If you’re not familiar with the series, it’s about American reaction to an alien invasion – one could say it is a drawn-out remake of War of the Worlds. The aliens, of course, have more advanced weaponry and technology and aim at world domination. And enslavement of the human race along the way. Falling Skies spices up the mix with a rich back story about the aliens I won’t spoil here. But at least by the end of Season Two, there’s no indication that anyone else on the planet has survived and formed a resistance. It’s solely an American underground.  One bridles at that.

My first impression was that it was Walking Dead with aliens instead of zombies. I personally didn’t care much for the Walking Dead series and didn’t manage to watch even the whole first season. But, as a scifi buff, Falling Skies caught and held my attention.*

The ostensible premise is straight out of H.G. Wells: high-tech aliens invade, destroy much of the planet’s civilization and infrastructure, and pockets of humans fight back. But there’s more to it.

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A Few More Uke Arrangements


Lately, I’ve been redoing all the arrangements of songs I put together for the Collingwood Public Library Ukulele Group (CPLUG) this year, as well as arranging some new pieces for the group. I’m working on a new layout for the tunes that makes them easier for beginners to follow and makes the songbook somewhat easier to manage.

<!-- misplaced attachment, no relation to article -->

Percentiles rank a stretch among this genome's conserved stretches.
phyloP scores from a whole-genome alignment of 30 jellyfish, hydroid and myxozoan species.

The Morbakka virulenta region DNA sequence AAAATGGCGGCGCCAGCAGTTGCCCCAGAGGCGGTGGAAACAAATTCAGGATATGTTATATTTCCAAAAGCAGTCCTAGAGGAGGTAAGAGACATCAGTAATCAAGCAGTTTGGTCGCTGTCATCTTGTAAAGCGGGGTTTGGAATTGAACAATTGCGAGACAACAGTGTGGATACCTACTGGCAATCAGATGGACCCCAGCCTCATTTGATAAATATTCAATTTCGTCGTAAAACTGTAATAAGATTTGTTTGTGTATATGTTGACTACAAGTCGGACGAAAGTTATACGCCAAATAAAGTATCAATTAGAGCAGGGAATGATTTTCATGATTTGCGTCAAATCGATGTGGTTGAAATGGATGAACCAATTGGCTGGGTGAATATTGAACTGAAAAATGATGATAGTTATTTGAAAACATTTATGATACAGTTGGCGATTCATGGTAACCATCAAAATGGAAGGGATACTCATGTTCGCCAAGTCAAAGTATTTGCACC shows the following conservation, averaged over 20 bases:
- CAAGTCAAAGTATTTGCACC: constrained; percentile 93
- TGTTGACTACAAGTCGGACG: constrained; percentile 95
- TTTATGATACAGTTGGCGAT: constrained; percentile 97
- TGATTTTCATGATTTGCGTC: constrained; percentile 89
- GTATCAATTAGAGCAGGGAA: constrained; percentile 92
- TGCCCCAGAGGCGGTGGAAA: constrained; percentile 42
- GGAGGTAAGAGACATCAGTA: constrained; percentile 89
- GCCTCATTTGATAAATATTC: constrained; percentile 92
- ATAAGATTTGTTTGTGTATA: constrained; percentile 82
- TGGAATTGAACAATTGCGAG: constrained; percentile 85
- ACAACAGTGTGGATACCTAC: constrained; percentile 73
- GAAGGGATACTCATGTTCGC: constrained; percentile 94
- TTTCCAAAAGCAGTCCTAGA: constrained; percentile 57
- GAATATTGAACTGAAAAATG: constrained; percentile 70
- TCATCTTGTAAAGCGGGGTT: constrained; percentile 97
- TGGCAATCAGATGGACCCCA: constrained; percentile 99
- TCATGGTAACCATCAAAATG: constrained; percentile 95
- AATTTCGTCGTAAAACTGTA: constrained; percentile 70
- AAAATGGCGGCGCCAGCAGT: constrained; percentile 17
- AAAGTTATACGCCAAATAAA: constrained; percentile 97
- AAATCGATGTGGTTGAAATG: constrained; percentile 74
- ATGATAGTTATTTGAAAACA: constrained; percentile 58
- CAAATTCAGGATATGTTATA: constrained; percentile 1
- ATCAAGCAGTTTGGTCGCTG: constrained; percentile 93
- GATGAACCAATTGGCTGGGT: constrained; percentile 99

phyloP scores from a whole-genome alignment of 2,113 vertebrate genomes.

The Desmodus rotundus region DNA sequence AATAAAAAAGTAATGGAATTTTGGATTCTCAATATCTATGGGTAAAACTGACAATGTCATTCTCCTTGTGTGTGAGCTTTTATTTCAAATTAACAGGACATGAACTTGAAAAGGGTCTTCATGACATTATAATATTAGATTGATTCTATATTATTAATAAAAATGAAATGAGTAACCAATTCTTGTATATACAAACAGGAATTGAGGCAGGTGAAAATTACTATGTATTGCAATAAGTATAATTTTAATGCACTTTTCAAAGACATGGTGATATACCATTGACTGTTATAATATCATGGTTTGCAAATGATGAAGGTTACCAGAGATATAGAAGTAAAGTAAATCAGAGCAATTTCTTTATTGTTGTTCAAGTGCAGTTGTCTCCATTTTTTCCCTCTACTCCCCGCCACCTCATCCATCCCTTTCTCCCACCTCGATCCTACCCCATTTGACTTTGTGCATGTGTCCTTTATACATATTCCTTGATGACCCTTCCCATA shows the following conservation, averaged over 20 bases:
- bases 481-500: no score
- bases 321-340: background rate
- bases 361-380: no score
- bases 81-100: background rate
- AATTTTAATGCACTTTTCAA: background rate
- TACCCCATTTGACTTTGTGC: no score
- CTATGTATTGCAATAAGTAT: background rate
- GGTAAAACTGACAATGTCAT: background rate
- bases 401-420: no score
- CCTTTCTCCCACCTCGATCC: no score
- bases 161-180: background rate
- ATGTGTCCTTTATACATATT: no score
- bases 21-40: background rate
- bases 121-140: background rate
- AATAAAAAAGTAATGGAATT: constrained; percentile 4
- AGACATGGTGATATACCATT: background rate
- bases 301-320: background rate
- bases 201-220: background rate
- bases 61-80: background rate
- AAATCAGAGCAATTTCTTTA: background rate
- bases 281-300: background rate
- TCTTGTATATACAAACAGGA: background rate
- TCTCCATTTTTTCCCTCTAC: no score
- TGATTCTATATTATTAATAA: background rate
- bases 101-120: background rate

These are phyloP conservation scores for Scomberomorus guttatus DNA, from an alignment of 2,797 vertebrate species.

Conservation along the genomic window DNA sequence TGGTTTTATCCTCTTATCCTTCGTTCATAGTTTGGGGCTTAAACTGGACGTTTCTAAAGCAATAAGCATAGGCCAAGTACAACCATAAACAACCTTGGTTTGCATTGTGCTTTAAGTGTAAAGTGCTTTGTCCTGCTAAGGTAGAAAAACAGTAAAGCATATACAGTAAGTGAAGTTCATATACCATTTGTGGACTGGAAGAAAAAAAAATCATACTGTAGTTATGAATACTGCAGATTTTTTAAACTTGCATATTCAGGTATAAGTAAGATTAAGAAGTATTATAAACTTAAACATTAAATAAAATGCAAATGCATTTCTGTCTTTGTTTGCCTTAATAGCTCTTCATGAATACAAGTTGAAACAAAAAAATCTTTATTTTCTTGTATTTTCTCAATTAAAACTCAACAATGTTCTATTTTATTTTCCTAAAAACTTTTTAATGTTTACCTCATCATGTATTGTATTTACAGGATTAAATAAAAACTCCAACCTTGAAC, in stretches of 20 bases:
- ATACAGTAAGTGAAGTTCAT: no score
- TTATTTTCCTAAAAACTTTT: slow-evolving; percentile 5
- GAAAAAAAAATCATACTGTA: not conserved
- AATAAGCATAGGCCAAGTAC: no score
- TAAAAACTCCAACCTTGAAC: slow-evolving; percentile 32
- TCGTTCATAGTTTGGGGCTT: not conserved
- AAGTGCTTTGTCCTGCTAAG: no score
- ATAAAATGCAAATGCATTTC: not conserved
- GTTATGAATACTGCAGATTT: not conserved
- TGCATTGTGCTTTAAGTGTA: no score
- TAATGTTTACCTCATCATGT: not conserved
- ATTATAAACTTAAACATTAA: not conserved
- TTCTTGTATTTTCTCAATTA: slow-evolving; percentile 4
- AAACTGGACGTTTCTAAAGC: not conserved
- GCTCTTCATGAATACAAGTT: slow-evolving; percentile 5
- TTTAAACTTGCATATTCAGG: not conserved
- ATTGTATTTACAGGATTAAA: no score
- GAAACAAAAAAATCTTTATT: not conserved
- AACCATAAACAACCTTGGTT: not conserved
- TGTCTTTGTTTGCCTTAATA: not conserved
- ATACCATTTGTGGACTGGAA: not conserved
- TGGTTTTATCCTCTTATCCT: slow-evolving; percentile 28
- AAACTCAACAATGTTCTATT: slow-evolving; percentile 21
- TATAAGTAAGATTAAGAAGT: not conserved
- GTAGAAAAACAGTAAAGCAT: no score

I’ve zipped a few of the most recent tunes (in PDF) here: Dec 2014.zip. As I often do, I offer some of the songs in alternate keys. You can always transpose any song yourself, with the help of my free chord transposition wheel.

This zipped file includes:

  • Mr Bojangles (F)
  • Till There Was You (C and D)
  • I’m So Lonesome I could Cry (F and G)
  • Just a Gigolo/I Ain’t Got Nobody (G)
  • Paint it Black (Dm)
  • St. James Infirmary Blues (Dm)
  • Tower of Song (G and F)
  • Always Look on the Bright Side of Life (G & F) added Dec 18
  • That’s Amore in G (added Dec 19)

Vorson ukuleleHope you enjoy them. Please let me know if you find any problems or mistakes with the files. I’ll post a link when I have the older songbooks complete.  Have a great holiday season and keep practicing!

PS. These are only the songs I’ve arranged recently, not all the songs from other groups and arrangers I’ve shared with the CPLUG members in the past or any of the Christmas music. And I’m working on a version of That’s Amore to send out to members before the New Year.

And for those who read my ukulele reviews, I will have a new review coming soon: the Vorson steel-stringed electric uke, see in the photo on the right. it’s an interesting instrument and not very expensive.